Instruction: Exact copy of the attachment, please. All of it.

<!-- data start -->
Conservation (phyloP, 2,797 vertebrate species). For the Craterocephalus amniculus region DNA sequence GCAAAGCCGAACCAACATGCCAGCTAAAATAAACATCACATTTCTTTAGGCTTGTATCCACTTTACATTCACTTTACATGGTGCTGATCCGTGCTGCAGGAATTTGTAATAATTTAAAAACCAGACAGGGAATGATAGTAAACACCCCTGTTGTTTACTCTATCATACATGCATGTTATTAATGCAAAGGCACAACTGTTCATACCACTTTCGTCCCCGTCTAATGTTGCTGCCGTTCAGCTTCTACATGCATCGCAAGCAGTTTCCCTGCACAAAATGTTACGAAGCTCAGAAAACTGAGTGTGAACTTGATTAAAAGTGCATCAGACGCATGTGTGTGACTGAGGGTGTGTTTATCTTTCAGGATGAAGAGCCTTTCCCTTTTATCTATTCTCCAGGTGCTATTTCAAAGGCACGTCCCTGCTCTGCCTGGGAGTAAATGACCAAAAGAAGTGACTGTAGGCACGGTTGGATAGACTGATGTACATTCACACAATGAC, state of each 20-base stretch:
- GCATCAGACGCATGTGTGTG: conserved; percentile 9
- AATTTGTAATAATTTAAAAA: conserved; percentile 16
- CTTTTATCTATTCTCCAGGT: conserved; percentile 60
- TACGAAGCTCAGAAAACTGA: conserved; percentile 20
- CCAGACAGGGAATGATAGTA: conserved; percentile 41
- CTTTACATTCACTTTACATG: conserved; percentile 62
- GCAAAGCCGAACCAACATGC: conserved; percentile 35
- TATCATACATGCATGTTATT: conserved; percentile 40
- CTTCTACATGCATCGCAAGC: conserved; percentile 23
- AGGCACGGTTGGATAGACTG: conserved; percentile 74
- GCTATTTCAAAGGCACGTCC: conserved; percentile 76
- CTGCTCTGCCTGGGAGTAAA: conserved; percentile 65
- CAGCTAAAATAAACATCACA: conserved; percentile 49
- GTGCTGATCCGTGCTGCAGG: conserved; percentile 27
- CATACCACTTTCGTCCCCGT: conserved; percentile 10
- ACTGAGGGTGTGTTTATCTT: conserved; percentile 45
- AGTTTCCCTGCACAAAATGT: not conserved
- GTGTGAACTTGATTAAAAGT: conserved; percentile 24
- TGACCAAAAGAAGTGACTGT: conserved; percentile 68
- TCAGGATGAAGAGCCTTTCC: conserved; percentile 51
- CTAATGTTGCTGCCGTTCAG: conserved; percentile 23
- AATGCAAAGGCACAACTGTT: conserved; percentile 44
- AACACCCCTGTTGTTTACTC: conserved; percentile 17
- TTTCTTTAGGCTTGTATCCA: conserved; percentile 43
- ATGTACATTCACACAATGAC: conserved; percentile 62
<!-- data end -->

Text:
Conservation (phyloP, 2,797 vertebrate species). For the Craterocephalus amniculus region DNA sequence GCAAAGCCGAACCAACATGCCAGCTAAAATAAACATCACATTTCTTTAGGCTTGTATCCACTTTACATTCACTTTACATGGTGCTGATCCGTGCTGCAGGAATTTGTAATAATTTAAAAACCAGACAGGGAATGATAGTAAACACCCCTGTTGTTTACTCTATCATACATGCATGTTATTAATGCAAAGGCACAACTGTTCATACCACTTTCGTCCCCGTCTAATGTTGCTGCCGTTCAGCTTCTACATGCATCGCAAGCAGTTTCCCTGCACAAAATGTTACGAAGCTCAGAAAACTGAGTGTGAACTTGATTAAAAGTGCATCAGACGCATGTGTGTGACTGAGGGTGTGTTTATCTTTCAGGATGAAGAGCCTTTCCCTTTTATCTATTCTCCAGGTGCTATTTCAAAGGCACGTCCCTGCTCTGCCTGGGAGTAAATGACCAAAAGAAGTGACTGTAGGCACGGTTGGATAGACTGATGTACATTCACACAATGAC, state of each 20-base stretch:
- GCATCAGACGCATGTGTGTG: conserved; percentile 9
- AATTTGTAATAATTTAAAAA: conserved; percentile 16
- CTTTTATCTATTCTCCAGGT: conserved; percentile 60
- TACGAAGCTCAGAAAACTGA: conserved; percentile 20
- CCAGACAGGGAATGATAGTA: conserved; percentile 41
- CTTTACATTCACTTTACATG: conserved; percentile 62
- GCAAAGCCGAACCAACATGC: conserved; percentile 35
- TATCATACATGCATGTTATT: conserved; percentile 40
- CTTCTACATGCATCGCAAGC: conserved; percentile 23
- AGGCACGGTTGGATAGACTG: conserved; percentile 74
- GCTATTTCAAAGGCACGTCC: conserved; percentile 76
- CTGCTCTGCCTGGGAGTAAA: conserved; percentile 65
- CAGCTAAAATAAACATCACA: conserved; percentile 49
- GTGCTGATCCGTGCTGCAGG: conserved; percentile 27
- CATACCACTTTCGTCCCCGT: conserved; percentile 10
- ACTGAGGGTGTGTTTATCTT: conserved; percentile 45
- AGTTTCCCTGCACAAAATGT: not conserved
- GTGTGAACTTGATTAAAAGT: conserved; percentile 24
- TGACCAAAAGAAGTGACTGT: conserved; percentile 68
- TCAGGATGAAGAGCCTTTCC: conserved; percentile 51
- CTAATGTTGCTGCCGTTCAG: conserved; percentile 23
- AATGCAAAGGCACAACTGTT: conserved; percentile 44
- AACACCCCTGTTGTTTACTC: conserved; percentile 17
- TTTCTTTAGGCTTGTATCCA: conserved; percentile 43
- ATGTACATTCACACAATGAC: conserved; percentile 62